Computer Village Adds N1.5b To Nigeria’s Economy Daily
Nigeria’s Computer Village, adjudged the largest Information and Communications Technology (ICT) accessory market in Africa, contributes about N1.5 billion to the country’s economy daily.
The Nigerian Communications Commission (NCC) Executive Vice Chairman, Prof. Umaru Danbatta, gave the figure, while being hosted by the Computer and Allied Products Dealers Association of Nigeria (CAPDAN), the leadership of the market in Lagos, yesterday.
Danbatta, who added that the contributions of the market to the economy since the telecommunications revolution began some 16 years back, was now around $32 billion, however, informed that the figures were provided by the leadership of CAPDAN during an earlier indoor-meeting in May with the NCC in Abuja.
According to Danbatta, there are about 3000 ICT Small and Medium scale Enterprises (SMEs) doing stuffs in the market, “as such the Computer Village market needs greater support to be able to contribute more to the economy.”
While announcing the readiness of the Commission to work with CAPDAN on any front that will promote economic development, the NCC chief informed that it would sign a Memorandum of Understanding (MoU) with the association.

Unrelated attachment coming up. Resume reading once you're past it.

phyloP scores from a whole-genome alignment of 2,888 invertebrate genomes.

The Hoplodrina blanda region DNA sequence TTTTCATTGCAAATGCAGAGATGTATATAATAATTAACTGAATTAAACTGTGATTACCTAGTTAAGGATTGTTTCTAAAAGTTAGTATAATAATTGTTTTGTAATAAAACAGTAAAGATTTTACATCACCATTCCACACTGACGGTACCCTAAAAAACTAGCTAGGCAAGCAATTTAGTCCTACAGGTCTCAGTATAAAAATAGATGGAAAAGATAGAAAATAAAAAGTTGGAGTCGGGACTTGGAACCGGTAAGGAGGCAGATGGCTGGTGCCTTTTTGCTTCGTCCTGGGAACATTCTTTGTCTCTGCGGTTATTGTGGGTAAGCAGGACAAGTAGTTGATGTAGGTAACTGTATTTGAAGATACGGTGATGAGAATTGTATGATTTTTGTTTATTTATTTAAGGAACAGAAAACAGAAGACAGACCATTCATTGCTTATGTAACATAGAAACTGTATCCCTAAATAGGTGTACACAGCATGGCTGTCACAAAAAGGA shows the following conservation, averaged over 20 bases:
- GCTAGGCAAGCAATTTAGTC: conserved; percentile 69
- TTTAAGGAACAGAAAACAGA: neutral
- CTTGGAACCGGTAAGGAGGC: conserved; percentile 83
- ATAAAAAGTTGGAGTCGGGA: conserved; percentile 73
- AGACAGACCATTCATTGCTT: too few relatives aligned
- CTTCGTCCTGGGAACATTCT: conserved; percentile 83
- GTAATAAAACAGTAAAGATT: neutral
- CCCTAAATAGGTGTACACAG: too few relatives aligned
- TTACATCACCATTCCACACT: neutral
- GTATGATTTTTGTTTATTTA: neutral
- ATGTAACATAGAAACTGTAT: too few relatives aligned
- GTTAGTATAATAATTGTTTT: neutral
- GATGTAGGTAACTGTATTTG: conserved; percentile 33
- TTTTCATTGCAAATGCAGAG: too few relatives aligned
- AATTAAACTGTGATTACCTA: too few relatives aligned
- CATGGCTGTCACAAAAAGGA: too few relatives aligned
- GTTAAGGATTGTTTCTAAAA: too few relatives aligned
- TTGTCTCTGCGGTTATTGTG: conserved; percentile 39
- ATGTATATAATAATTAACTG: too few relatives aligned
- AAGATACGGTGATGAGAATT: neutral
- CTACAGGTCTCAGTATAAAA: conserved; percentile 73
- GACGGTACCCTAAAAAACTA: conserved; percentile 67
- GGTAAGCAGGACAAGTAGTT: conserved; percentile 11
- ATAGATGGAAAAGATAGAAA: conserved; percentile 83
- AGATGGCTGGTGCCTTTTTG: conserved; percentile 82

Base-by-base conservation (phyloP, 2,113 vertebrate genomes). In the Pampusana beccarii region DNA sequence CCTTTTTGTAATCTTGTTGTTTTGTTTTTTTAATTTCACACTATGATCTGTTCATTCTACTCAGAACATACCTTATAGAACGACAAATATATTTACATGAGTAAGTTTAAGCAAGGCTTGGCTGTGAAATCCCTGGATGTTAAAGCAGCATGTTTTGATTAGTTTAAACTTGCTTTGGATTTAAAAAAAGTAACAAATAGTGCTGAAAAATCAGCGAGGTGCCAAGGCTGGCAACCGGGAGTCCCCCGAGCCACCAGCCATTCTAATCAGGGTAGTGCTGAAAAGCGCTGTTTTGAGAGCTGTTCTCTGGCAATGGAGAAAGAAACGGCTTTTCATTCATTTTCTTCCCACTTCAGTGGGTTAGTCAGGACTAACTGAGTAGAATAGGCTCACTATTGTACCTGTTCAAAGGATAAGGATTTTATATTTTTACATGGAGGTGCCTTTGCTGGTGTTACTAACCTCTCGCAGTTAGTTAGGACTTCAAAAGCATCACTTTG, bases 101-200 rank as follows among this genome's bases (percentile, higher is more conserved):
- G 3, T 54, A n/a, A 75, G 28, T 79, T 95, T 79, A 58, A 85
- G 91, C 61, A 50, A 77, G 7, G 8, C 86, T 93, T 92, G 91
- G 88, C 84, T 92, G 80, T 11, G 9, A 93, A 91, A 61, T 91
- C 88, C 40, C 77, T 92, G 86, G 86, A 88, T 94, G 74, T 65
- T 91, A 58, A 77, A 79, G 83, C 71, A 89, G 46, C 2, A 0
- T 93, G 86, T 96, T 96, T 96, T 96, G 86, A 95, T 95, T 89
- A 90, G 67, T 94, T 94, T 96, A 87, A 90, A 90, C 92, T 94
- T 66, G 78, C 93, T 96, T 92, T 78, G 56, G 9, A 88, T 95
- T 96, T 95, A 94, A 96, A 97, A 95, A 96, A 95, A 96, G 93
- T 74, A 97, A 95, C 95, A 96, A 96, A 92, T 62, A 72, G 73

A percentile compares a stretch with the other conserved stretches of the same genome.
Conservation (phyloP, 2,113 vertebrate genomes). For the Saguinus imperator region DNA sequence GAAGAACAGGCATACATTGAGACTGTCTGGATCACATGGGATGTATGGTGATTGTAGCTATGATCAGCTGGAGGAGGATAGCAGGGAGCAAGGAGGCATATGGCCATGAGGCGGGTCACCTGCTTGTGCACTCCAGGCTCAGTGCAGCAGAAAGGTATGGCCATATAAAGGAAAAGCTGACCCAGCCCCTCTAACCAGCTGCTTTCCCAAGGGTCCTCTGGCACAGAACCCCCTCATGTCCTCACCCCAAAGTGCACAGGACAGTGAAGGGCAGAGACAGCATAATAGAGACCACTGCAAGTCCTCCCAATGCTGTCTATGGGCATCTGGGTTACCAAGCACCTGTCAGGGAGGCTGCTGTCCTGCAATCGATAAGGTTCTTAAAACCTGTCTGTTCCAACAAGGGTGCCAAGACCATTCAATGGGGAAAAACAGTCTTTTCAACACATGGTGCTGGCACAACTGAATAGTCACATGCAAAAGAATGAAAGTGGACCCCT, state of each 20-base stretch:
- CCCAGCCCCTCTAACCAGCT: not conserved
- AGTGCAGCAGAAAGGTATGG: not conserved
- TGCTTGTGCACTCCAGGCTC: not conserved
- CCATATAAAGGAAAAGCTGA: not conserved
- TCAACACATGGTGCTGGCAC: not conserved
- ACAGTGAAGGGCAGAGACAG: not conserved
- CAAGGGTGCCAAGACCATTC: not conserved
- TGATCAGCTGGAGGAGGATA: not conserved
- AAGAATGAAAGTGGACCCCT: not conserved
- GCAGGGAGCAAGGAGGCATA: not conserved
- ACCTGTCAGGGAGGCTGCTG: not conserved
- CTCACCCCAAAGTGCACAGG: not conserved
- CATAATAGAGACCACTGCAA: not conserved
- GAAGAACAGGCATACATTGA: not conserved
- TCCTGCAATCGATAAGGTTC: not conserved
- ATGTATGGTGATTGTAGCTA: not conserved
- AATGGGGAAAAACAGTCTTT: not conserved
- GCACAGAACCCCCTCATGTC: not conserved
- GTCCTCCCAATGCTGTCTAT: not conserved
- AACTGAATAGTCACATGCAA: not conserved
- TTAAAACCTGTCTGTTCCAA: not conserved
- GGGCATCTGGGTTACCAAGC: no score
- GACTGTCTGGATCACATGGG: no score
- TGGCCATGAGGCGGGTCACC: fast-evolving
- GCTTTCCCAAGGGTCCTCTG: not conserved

Danbatta urged the association to address issues of phone and other devices cloning; substandard products, stressing that so many mobile devices sold in the market are not type-approved by the NCC.
According to him, these unregistered mobile devices are not safe and negatively affects the quality of service rendered by mobile network operators in the country, stressing that NCC has huge responsibility to protect Nigerians, “ we are calling on the CAPDAN to please support us to rid the market of unwanted elements peddling fake and substandard products.”
Danbatta said as part of its Corporate Social Responsibility functions, the commission would train many CAPDAN members.
In his welcome address, the President of CAPDAN, Ahmed Ojikutu, said the Village provides the highest number of ICT solutions in Nigeria and Africa at large, stressing that the market is also known as the hardware capital of Africa, which employs the highest number of graduates in the region.
Ojikutu reminded that their activities go beyond selling of mobile devices, “it is a hub where a lot of technical activities go on. The level of repairs, refurbishment and software related activities that are carried out here entails skills that are at par with the expertise needed for manufacturing mobile devices from scratch. It is the belief of CAPDAN that such expertise should be leveraged on to contribute to the Nigerian economy. For us, it is time to grow the innovative and manufacturing potential of the Computer Village by upgrading it to an African ICT Hub or Nigeria’s Silicon Valley or India’s Bangalore.”
The CAPDAN President appealed to NCC to among others offer them training and education through the Digital Bridge Institute (DBI); sponsorship of Computer Village to international seminars and conferences; facilitation of broadband in the market, among others.